The EU has again fined Google for anticompetitive behavior. At first glance this looks like the Android decision, but I think the better comparison is the shopping decision, which I believe was wrong.
Spotify has filed an antitrust complaint against Apple in Europe, and their complaint shows how Senator Warren’s proposal misses the mark. Then, Amazon doesn’t appear to have market power.
More on Senator Warren’s tech antitrust proposal, why regulatory focus should be on contracts, and why 3rd-parties benefit from Amazon Marketplace.
Senator Warren’s proposal about how to regulate tech is wrong about history, the source of tech giant’s power, and the fundamental nature of technology itself. That doesn’t mean there aren’t real problems — and potential solutions — though.
Mark Zuckerberg’s announcement of A Privacy-Focused Vision for Social Networking is not some dramatic pivot: it is a growth opportunity for Facebook and a challenge for regulators.
Follow-up on The State of Technology in 2018: the different types of regulation, whether or not the Internet is different, and why consumer tech companies may be weaker than they seem.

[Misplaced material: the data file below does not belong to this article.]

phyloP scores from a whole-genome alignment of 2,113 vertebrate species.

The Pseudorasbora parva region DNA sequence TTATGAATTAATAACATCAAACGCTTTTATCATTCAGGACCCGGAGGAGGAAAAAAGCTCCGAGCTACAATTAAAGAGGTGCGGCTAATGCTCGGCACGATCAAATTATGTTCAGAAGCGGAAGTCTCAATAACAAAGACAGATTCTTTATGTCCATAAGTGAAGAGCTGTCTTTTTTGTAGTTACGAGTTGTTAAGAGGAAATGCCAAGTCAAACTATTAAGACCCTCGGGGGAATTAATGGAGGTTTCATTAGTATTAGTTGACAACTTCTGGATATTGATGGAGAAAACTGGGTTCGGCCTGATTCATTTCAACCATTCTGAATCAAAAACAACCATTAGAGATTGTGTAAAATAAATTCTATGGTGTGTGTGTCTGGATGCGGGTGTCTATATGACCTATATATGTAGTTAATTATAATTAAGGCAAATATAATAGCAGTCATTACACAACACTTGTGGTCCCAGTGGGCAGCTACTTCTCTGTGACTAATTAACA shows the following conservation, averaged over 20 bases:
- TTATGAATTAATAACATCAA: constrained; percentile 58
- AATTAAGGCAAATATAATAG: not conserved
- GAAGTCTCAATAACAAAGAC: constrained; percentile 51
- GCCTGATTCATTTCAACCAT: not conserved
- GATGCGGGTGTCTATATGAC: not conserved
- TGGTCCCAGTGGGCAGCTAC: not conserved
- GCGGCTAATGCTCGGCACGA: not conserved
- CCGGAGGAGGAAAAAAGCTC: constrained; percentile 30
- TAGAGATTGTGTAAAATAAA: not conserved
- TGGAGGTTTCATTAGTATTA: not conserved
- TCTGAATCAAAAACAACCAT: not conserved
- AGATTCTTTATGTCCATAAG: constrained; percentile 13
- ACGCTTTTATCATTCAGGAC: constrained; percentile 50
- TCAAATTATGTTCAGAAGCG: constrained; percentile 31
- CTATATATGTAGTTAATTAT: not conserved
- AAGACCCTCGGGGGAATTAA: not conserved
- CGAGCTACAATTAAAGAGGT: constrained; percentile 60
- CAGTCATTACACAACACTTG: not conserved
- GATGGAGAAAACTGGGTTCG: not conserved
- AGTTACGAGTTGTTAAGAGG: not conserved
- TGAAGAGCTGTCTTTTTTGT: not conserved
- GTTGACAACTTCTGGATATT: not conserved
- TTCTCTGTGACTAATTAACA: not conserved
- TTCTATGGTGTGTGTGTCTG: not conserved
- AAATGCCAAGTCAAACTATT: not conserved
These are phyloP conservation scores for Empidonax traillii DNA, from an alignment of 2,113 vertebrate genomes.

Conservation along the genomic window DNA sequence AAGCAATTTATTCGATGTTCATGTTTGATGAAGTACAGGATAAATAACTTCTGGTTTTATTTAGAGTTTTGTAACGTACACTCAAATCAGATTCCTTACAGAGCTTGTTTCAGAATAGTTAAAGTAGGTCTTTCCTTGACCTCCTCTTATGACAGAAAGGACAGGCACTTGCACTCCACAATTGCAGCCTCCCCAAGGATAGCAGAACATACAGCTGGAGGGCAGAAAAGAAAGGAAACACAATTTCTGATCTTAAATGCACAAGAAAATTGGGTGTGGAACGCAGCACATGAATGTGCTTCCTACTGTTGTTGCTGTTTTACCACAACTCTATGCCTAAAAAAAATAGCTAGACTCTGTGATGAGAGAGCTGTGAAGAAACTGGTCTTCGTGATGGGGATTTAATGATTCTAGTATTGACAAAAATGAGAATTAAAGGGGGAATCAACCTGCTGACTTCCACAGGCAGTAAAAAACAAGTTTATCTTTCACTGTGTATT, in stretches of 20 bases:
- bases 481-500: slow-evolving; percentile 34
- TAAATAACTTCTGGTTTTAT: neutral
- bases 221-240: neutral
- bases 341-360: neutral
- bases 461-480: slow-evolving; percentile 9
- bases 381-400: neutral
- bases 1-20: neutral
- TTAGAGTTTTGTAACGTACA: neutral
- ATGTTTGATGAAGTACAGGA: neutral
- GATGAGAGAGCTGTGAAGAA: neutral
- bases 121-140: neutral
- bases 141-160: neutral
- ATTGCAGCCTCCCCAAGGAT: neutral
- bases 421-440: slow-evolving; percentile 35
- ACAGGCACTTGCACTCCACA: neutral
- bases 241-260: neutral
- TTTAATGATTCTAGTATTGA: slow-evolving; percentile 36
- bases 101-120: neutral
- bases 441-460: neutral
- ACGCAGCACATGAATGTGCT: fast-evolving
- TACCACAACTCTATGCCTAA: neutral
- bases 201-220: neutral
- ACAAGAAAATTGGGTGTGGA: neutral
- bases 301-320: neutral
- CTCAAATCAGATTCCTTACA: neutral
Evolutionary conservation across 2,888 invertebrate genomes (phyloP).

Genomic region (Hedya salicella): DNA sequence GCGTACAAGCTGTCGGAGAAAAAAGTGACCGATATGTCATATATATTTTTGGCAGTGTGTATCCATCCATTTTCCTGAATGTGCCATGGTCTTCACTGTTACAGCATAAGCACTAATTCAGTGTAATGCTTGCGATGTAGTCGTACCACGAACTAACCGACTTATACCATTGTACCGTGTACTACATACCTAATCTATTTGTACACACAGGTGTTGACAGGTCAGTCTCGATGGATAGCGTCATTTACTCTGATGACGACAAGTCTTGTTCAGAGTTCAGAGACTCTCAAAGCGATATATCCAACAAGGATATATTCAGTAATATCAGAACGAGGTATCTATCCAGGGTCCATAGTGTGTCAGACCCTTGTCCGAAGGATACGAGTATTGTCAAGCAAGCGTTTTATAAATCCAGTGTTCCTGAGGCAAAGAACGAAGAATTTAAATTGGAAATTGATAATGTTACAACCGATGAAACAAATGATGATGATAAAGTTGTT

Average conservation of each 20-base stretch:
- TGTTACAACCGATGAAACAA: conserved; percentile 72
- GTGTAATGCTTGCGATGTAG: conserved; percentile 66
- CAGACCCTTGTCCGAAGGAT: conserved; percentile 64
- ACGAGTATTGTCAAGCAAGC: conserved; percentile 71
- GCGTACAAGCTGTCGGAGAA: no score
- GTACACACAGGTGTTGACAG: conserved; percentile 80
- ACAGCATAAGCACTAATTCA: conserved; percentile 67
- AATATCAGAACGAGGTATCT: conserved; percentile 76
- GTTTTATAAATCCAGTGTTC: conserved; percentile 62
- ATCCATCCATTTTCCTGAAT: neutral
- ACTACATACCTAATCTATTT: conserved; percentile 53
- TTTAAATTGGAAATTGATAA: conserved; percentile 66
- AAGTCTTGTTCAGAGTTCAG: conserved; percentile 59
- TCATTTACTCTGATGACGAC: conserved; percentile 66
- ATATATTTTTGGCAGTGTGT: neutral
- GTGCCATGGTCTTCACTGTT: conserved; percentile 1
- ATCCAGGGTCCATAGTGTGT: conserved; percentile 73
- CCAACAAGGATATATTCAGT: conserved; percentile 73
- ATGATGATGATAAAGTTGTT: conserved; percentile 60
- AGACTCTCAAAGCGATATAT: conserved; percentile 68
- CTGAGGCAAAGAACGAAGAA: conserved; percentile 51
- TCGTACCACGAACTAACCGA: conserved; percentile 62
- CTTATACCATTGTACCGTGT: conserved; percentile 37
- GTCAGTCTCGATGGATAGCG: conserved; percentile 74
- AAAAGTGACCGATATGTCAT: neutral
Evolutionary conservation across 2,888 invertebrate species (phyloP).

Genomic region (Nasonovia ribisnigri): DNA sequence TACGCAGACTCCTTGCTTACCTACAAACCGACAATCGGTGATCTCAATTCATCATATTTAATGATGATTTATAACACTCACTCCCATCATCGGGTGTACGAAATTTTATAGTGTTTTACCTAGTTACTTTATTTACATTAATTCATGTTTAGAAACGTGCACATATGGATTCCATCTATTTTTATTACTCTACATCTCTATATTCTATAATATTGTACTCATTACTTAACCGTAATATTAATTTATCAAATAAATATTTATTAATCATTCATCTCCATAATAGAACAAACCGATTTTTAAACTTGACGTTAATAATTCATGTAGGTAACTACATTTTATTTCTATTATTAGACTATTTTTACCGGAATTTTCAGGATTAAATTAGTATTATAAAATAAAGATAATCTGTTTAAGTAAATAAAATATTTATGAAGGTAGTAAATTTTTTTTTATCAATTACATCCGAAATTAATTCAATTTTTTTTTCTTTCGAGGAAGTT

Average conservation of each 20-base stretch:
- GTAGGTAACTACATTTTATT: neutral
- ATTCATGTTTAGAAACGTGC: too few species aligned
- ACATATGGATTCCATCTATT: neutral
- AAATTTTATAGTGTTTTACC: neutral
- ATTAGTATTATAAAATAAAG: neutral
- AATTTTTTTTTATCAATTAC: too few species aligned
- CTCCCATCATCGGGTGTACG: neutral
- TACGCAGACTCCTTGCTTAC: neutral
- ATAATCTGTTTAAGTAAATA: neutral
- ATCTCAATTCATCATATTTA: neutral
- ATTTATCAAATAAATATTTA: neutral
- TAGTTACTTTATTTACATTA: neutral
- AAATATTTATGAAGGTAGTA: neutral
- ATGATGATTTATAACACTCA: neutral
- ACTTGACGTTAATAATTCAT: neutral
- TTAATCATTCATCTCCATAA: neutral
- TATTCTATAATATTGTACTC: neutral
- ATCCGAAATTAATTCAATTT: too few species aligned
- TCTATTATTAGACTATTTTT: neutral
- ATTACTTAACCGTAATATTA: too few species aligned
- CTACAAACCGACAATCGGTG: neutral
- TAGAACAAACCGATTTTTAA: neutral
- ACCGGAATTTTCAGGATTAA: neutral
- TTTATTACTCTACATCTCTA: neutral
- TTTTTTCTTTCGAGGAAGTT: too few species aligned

The State of Technology, at least in the enterprise space, is strong; consumer tech is another story, and it is time to question the dominance of big companies like Google.
More on Apple’s App Store monopoly, including why it’s different from Google and Steam, and far more egregious than other digital platforms. Then, Amazon announced ARM chips for AWS: what changed, and what does this mean for Intel.
Apple’s case before the Supreme Court is about standing; Apple has a strong case. That, though, doesn’t mean the App Store isn’t a monopoly — and that Apple isn’t increasingly predicated on rent-seeking.
Amazon probably isn’t buying 22 RSNs; sports rights don’t really make sense for streaming services. Then, Apple is in the Supreme Court in a case that is hugely important for the entire tech industry.